Teen Tech Tip of the Week #24: Computer Coding (Part I): Programming Language Basics 
Hello and welcome back to the blog for a giant two-parter. This time we are looking at computer coding and free resources that you can use to learn various programming languages to create computer and mobile applications, video games, and build websites.

Computer code is all around us and powers every electronic device. As an exercise for those who may have never seen a code before, hit F12 (Internet Explorer), Ctrl+U (Firefox and Chrome), or Cmd+Opt+U (Safari) to see the source code for this webpage.

In an increasingly digital age, learning computer skills is a fundamental necessity, and learning programming is like learning the language. Learning to code has never been easier, and everyday more resources are popping up to teach you how. Currently, there is a high demand for programmers in the job market. This post is dedicated to giving you some of those resources.

Learning to Code

Codecademy is a great place to start learning the nuts and bolts of various programming languages: HTML/CSS, PHP, jQuery, Javascript, Python, Ruby and information on API's. There are dozens of projects that allow you to put your skills to use designing games and personalized web applications.

Python is a great place to start programming. This scripting language is expressive and easy to understand. The Python community has come together to create tons of libraries and tutorials to get you started and beyond.

Scratch is a graphic programming language that teaches users the basics of object-oriented programming (OOP). This program was created by MIT and teaches you to create games and animations. Check out Learn Scratch to get started. Teachers interested in including Scratch into curriculum may be pleased to note the 'Lesson Plans' section.

Alice Developed by Carnegie Mellon University, Alice is similar to Scratch and teaches users OOP in a 3D environment through the use of storytelling.

Happy Nerds Want more? Happy Nerds has put together a fairly comprehensive site with more resources for learning to code for various platforms.

SmallBasic is based on Microsoft's .NET programming language. The SmallBasic language editing software (called an integrated development environment, IDE) allows you to break problems down into small steps and test each one along the way, in other words: teaching you how to think like a programmer.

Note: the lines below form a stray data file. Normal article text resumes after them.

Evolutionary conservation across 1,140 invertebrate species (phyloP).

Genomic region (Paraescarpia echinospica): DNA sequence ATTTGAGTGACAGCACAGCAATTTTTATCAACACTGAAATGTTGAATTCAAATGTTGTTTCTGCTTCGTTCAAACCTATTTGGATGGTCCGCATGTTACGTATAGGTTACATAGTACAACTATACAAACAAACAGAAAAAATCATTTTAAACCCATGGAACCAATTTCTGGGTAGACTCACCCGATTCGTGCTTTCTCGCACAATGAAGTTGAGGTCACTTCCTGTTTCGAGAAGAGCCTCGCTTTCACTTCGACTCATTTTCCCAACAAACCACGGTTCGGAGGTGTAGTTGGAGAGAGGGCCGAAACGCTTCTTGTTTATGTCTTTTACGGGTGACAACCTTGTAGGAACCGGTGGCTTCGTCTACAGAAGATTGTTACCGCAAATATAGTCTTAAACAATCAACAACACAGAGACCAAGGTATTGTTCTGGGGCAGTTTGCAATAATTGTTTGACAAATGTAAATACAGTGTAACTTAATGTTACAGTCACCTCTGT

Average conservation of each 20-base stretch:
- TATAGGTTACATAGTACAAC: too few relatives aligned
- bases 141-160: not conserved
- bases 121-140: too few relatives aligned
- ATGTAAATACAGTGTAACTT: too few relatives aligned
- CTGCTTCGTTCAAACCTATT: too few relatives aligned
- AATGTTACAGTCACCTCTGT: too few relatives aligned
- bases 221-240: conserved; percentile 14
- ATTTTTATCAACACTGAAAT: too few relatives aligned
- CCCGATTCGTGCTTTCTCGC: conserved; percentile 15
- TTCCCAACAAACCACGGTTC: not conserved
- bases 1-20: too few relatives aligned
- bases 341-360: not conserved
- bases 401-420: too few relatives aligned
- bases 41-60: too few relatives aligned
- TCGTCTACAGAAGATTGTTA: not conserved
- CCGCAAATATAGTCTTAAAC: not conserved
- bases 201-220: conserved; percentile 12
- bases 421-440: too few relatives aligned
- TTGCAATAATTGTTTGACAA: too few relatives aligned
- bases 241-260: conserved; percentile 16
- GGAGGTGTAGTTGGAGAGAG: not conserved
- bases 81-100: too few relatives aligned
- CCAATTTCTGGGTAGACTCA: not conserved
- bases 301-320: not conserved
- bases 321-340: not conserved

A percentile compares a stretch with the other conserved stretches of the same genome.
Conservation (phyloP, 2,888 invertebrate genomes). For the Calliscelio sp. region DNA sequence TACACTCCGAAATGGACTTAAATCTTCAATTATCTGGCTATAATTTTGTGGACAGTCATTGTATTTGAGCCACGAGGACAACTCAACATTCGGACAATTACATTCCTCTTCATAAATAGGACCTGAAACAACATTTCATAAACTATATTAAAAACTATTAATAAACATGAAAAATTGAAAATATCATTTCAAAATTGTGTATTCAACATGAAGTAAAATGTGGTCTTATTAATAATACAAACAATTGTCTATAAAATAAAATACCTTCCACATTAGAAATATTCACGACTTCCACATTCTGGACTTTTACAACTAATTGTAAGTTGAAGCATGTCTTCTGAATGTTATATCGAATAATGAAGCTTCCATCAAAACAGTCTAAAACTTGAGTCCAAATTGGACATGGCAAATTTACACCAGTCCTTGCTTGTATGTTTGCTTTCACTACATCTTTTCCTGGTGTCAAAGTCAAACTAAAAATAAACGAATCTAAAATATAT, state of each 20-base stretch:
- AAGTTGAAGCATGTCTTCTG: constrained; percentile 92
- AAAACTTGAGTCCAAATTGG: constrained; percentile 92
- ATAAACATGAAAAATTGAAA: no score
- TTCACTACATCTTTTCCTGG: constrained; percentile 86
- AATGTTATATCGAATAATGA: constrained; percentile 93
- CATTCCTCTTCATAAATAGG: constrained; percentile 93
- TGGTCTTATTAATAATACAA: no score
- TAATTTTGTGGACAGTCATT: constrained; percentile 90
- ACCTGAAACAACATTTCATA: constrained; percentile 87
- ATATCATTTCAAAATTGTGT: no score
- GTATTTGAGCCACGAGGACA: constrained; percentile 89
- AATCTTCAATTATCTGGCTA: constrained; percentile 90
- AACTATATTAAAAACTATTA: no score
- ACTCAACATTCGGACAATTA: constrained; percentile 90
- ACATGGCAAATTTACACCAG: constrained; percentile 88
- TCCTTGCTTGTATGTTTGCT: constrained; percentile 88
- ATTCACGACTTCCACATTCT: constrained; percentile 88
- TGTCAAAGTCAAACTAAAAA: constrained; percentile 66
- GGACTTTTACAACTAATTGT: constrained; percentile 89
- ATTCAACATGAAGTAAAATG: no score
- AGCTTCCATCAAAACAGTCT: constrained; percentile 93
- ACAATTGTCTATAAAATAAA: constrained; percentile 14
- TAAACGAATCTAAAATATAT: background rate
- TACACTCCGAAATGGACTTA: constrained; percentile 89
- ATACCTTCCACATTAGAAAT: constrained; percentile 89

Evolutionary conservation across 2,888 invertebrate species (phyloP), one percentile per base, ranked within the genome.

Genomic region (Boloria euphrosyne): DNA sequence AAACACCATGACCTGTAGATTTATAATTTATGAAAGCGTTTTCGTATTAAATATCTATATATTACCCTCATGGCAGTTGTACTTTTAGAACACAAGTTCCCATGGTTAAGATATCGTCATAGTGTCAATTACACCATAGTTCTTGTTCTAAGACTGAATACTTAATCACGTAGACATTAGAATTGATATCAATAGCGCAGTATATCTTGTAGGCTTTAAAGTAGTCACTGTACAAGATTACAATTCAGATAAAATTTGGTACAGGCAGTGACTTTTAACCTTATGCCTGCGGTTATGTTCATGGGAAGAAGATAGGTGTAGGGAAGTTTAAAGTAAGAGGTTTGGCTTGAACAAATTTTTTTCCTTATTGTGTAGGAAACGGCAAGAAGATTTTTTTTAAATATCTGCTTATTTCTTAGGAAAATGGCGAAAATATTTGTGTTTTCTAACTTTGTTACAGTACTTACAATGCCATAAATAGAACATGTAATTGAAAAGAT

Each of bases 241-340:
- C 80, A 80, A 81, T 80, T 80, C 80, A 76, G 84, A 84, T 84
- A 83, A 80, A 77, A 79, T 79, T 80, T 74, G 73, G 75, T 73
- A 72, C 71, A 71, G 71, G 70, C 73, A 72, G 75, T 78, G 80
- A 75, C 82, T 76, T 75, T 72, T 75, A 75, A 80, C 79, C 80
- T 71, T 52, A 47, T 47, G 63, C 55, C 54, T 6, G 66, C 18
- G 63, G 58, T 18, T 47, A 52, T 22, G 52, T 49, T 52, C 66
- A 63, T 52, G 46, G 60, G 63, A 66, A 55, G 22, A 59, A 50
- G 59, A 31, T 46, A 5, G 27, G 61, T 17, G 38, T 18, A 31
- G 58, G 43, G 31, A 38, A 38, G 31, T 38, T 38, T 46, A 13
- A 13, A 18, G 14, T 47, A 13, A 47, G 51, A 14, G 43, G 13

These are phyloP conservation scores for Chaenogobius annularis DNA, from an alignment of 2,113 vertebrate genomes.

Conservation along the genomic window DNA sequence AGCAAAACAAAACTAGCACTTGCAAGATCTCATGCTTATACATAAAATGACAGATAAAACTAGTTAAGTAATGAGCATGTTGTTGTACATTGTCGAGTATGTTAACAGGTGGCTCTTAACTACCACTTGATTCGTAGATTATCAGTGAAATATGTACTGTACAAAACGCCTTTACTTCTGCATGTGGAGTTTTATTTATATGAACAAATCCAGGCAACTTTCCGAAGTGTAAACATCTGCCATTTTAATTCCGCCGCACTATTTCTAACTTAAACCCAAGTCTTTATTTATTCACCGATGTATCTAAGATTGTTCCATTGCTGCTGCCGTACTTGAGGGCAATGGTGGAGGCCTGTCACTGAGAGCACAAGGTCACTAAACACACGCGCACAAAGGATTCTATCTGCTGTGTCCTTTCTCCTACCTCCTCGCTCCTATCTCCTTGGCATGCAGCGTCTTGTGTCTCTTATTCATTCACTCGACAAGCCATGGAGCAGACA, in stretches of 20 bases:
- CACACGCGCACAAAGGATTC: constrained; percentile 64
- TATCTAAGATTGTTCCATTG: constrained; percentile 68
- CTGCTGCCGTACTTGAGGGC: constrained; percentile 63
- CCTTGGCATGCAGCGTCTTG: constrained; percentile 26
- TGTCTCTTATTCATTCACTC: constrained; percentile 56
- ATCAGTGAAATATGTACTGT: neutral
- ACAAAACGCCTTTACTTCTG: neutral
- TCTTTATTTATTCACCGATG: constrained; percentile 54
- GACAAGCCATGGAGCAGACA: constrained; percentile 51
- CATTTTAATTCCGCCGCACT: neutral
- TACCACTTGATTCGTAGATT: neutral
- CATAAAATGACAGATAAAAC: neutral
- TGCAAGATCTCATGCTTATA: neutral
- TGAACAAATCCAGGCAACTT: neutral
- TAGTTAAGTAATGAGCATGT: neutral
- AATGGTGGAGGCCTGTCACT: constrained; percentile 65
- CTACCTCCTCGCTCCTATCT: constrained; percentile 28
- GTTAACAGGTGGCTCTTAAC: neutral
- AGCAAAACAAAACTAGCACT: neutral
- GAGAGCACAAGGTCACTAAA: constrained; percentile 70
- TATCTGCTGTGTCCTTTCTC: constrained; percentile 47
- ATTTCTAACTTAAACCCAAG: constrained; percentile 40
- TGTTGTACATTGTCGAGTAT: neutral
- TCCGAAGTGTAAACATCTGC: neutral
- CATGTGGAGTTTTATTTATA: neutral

The library has a Code Club for teens who are interested in learning more about coding and meeting others who share the same interest. Click Here for more information.

Click here to check out programming books that the library has in its collection.

Check back next time for part two where we teach you the skills to design and implement your own computer and mobile apps.

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Teen Tech Tip of the Week #23: Geographic Information Systems 
Welcome back! This week we have an exciting topic at hand, mostly because of how powerful the tools are. In this post you will learn how to make interactive maps to study and compare geographic information.

Take some time to let this map load, and be sure to check out all its features. This week's topic is a rather difficult one, so take some time and explore all that it has to offer.

View Larger Map
(Map relating the proximity of farmers markets to the types of crops harvested in each region. NOTE: Click Legend in the top right corner and give the map a moment to load)

What is GIS?!

Geographic Information Systems, or GIS, are systems that store, analyze, and graphically present geographic data, called spatial data. Map presentations (like the one featured above) are created by adding layers of data onto a base map.

In the example above, I started with a map of the US, and then I added a shapefile containing a map of all the counties of KY. Next, I added a layer containing all of the farmers markets in the US and a final layer that shows the diversity of crops harvested per county in the US. This simple map shows the relationship between the density of farmers markets and the agricultural productivity of KY counties.